Access

You are not currently logged in.

Access your personal account or get JSTOR access through your library or other institution:

login

Log in to your personal account or through your institution.

If You Use a Screen Reader

This content is available through Read Online (Free) program, which relies on page scans. Since scans are not currently available to screen readers, please contact JSTOR User Support for access. We'll provide a PDF copy for your screen reader.

Markov Chains With Measurement Error: Estimating the `True' Course of a Marker of the Progression of Human Immunodeficiency Virus Disease

Glen A. Satten and Ira M. Longini, Jr
Journal of the Royal Statistical Society. Series C (Applied Statistics)
Vol. 45, No. 3 (1996), pp. 275-309
Published by: Wiley for the Royal Statistical Society
DOI: 10.2307/2986089
Stable URL: http://www.jstor.org/stable/2986089
Page Count: 35
  • Read Online (Free)
  • Download ($29.00)
  • Subscribe ($19.50)
  • Cite this Item
Since scans are not currently available to screen readers, please contact JSTOR User Support for access. We'll provide a PDF copy for your screen reader.
Markov Chains With Measurement Error: Estimating the `True' Course of a Marker of the Progression of Human Immunodeficiency Virus Disease
Preview not available

Abstract

A Markov chain is a useful way of describing cohort data. Longitudinal observations of a marker of the progression of the human immunodeficiency virus (HIV), such as CD4 cell count, measured on members of a cohort study, can be analysed as a continuous time Markov chain by categorizing the CD4 cell counts into stages. Unfortunately, CD4 cell counts are subject to substantial measurement error and short timescale variability. Thus, fitting a Markov chain to raw CD4 cell count measurements does not determine the transition probabilities for the true or underlying CD4 cell counts; the measurements error results in a process that is too rough. Assuming independent measurement errors, we propose a likelihood-based method for estimating the 'true' or underlying transition probabilities. The Markov structure allows efficient calculation of the likelihood by using hidden Markov model methodology. As example, we consider CD4 cell count data from 430 HIV-infected participants in the San Francisco Men's Health Study by categorizing the marker data into seven stages; up to 17 observations are available for each individual. We find that including measurement error both produces a significantly better fit and provides a model for CD4 progression that is more biologically reasonable.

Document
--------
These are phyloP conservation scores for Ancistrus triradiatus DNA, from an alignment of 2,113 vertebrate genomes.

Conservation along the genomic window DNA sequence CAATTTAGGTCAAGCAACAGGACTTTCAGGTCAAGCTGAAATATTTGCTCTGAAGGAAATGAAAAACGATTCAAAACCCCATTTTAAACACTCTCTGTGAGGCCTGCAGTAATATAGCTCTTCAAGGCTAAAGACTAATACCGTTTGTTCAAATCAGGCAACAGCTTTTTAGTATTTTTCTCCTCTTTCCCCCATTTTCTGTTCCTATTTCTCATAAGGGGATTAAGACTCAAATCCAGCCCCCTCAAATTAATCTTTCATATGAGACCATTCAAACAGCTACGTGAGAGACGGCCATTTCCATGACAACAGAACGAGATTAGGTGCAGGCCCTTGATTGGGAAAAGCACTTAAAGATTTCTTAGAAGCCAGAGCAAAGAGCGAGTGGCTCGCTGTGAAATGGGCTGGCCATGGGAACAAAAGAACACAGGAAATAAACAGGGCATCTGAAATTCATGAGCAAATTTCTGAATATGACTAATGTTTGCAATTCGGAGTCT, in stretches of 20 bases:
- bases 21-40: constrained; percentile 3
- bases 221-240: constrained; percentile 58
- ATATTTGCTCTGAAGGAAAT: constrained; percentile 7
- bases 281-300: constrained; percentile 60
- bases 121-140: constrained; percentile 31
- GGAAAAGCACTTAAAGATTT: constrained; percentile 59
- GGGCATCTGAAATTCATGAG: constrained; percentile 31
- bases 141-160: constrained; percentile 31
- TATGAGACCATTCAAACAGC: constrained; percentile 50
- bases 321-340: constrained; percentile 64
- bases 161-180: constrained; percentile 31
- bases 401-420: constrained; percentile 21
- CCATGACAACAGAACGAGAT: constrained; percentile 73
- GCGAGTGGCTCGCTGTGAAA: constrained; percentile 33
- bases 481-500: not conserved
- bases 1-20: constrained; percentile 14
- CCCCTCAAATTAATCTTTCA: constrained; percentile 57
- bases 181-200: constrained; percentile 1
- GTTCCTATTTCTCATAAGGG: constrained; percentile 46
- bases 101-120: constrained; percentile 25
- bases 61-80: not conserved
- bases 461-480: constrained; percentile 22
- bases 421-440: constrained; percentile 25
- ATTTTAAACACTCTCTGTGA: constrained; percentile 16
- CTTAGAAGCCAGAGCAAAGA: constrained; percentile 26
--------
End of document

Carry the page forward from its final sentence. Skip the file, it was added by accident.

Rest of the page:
Page Thumbnails

  • Thumbnail: Page 
[275]
    [275]
  • Thumbnail: Page 
276
    276
  • Thumbnail: Page 
277
    277
  • Thumbnail: Page 
278
    278
  • Thumbnail: Page 
279
    279
  • Thumbnail: Page 
280
    280
  • Thumbnail: Page 
281
    281
  • Thumbnail: Page 
282
    282
  • Thumbnail: Page 
283
    283
  • Thumbnail: Page 
284
    284
  • Thumbnail: Page 
285
    285
  • Thumbnail: Page 
286
    286
  • Thumbnail: Page 
287
    287
  • Thumbnail: Page 
288
    288
  • Thumbnail: Page 
289
    289
  • Thumbnail: Page 
290
    290
  • Thumbnail: Page 
291
    291
  • Thumbnail: Page 
292
    292
  • Thumbnail: Page 
293
    293
  • Thumbnail: Page 
294
    294
  • Thumbnail: Page 
295
    295
  • Thumbnail: Page 
296
    296
  • Thumbnail: Page 
297
    297
  • Thumbnail: Page 
298
    298
  • Thumbnail: Page 
299
    299
  • Thumbnail: Page 
300
    300
  • Thumbnail: Page 
301
    301
  • Thumbnail: Page 
302
    302
  • Thumbnail: Page 
303
    303
  • Thumbnail: Page 
304
    304
  • Thumbnail: Page 
305
    305
  • Thumbnail: Page 
306
    306
  • Thumbnail: Page 
307
    307
  • Thumbnail: Page 
308
    308
  • Thumbnail: Page 
309
    309